Avery Dennison Label and Packaging Materials announces best safety record
Avery Dennison Label and Packaging Materials (LPM) has announced the business’s 2011 worldwide recordable incident rate of 0.46 injuries or illnesses for every 100 employees.
LPM saw best-ever performances in Europe, South America and North America, with incident rates in those regions of 0.29, 0.5, and 0.62, respectively. The Asia Pacific region saw an incident rate of 0.46 – just shy of beating its 2010 performance.
In comparison, the average US manufacturing company experienced a recordable incident rate of 4.4 injuries per 100 workers in 2010, according to the most recent data published by the US Bureau of Labor Statistics. All of Avery Dennison’s worldwide sites follow US safety record-keeping practices.
“This shows that safety is a top priority for the company, our leaders and our employees,” says Don Nolan, group vice president. “It takes a teamwork mentality to make this happen and we’ve fostered that environment by empowering all employees to make contributions towards a safer and healthier workplace.”
The entire Avery Dennison Corporation also posted impressive safety results for 2011, with 0.47 injuries for every 100 employees.
“This achievement is a testament of the dedication of our people,” says Kamran Kian, vice president for operations and supply chain for LPM and Avery Dennison’s Specialty Materials business. “Safety starts with the individual and our team members are making sure they’re keeping safe with every action, every time. This collective passion for safety allows us to be one in a handful of companies in the Fortune 500 with an incident rate below 0.5.”
LPM has made steady improvements in its recordable incident rate over the past six years and the 2011 record represents a 37% improvement over prior year. Of the business’s 67 manufacturing facilities and distribution centers worldwide, 43 of them operated through 2011 without a single recordable incident.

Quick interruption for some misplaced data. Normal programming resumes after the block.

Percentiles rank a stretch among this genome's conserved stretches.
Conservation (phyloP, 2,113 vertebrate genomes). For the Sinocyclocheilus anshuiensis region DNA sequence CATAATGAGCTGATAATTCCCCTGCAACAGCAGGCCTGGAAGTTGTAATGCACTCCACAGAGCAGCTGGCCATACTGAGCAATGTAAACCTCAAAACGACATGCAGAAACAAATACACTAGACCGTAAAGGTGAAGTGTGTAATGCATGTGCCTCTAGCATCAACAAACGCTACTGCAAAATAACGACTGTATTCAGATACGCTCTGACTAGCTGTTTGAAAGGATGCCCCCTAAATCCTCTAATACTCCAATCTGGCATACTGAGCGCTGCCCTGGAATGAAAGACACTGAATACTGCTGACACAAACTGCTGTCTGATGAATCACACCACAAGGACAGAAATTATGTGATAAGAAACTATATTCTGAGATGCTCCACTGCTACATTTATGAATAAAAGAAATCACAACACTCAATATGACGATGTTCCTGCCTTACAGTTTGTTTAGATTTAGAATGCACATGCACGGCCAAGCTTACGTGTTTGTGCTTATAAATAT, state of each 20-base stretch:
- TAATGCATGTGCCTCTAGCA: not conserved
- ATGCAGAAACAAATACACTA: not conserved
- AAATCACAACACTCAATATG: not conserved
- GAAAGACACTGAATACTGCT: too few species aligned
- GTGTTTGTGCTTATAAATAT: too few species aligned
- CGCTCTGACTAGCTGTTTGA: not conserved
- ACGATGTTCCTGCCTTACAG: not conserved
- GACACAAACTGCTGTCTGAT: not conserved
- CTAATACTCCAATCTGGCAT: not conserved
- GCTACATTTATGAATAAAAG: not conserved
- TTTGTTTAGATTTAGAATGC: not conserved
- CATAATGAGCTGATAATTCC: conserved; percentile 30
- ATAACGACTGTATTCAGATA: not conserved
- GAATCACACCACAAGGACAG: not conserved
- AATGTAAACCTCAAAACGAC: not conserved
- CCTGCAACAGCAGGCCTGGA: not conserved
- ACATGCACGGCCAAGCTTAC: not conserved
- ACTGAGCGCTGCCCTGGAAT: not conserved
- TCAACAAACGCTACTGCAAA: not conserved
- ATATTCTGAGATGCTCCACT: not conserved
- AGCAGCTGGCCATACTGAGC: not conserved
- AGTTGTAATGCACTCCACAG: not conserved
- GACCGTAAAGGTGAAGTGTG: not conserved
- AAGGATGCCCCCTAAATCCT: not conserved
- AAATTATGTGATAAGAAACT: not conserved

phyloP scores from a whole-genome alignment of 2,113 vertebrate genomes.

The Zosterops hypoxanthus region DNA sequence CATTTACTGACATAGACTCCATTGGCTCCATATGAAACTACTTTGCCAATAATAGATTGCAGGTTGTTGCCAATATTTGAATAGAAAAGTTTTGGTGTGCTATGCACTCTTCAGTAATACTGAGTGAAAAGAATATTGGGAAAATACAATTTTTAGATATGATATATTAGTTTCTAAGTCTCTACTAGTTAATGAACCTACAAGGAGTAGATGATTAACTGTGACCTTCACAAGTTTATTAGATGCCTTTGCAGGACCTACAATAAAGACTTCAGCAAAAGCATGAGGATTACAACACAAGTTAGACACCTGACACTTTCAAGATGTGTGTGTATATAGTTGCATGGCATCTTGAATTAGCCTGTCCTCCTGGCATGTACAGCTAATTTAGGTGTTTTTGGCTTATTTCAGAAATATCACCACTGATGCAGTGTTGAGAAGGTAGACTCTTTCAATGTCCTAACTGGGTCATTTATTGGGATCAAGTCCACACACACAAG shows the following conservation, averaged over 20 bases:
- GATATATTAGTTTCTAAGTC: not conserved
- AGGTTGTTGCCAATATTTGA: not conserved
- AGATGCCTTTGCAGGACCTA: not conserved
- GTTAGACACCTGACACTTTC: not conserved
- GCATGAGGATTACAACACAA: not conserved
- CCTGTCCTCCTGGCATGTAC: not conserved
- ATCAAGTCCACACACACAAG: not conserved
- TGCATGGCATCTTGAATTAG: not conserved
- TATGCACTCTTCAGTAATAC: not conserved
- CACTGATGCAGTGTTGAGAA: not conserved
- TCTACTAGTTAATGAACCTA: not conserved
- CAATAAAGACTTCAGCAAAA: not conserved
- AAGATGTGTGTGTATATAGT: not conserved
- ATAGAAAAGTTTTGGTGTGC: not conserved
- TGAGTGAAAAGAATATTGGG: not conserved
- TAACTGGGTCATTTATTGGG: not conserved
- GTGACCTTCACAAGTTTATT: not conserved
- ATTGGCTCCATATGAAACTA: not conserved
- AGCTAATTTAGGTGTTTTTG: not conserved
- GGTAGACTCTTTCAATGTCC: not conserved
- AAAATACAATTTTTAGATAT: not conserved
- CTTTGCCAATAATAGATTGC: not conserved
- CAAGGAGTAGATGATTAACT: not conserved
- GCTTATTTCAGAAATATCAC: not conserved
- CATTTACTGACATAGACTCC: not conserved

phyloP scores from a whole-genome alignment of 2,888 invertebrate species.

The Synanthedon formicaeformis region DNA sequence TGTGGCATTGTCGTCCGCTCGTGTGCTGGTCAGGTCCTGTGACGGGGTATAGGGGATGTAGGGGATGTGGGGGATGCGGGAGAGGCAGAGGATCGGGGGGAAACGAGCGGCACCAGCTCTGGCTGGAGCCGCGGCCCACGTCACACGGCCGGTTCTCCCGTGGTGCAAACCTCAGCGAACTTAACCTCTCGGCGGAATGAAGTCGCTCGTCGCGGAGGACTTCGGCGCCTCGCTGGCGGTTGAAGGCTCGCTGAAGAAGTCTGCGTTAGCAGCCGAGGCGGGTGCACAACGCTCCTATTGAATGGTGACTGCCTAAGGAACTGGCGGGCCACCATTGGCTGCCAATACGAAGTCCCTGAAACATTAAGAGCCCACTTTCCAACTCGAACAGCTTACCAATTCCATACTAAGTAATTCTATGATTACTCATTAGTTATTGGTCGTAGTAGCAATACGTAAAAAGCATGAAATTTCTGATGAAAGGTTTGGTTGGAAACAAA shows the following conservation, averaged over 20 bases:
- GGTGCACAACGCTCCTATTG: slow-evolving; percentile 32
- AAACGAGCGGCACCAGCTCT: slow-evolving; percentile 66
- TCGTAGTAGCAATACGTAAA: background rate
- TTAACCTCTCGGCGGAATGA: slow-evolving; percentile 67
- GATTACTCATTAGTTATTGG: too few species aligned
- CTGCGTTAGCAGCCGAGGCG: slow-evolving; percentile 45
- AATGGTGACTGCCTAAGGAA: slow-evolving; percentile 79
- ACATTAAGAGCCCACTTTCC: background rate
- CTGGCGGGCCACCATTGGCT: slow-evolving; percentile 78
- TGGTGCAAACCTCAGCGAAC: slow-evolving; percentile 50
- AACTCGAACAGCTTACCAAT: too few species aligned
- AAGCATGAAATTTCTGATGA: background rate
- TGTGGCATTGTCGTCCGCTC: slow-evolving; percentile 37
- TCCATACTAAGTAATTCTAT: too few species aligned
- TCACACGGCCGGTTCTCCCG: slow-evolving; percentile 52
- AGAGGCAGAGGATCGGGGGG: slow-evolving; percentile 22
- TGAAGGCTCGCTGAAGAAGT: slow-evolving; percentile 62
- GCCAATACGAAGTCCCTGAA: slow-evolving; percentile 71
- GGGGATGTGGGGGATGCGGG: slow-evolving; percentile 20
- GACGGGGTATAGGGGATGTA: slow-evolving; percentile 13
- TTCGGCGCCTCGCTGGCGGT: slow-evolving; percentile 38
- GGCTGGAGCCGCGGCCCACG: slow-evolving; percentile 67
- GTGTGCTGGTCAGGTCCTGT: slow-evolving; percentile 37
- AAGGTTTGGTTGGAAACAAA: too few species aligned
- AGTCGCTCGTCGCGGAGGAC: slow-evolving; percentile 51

“It takes world-class operations to accomplish such outstanding safety results,” continues Kian. “Our facilities are guided by the principles of Lean and Six Sigma quality which promotes efficiency in all levels of the organisation and empowers our employees to pursue operational excellence. This level of excellence is also an indication of our exceptional quality, customer satisfaction and employee morale.”
The world-class safety performance comes after the business rolled out several initiatives aimed at making every site a safer place to work. For example, employees are encouraged to quickly report even the smallest concerns such as a near-miss to correct potential dangers. Open razor knives used to cut label materials were replaced across the globe with safer cutting tools which virtually eliminated hand lacerations. In addition, machine safety was improved through Project Untouchable which minimised the amount of time workers touch or come close to operating machinery.
“We have eliminated thousands of potential hazards in our facilities across the world,” says Scott Summers, director of environment health and safety for LPM. “We also encourage every employee to always look for and correct possible hazards as well as to stay consistently focused on the task at hand.”
LPM plans further safety improvements in 2012 as it aims to best its record again.
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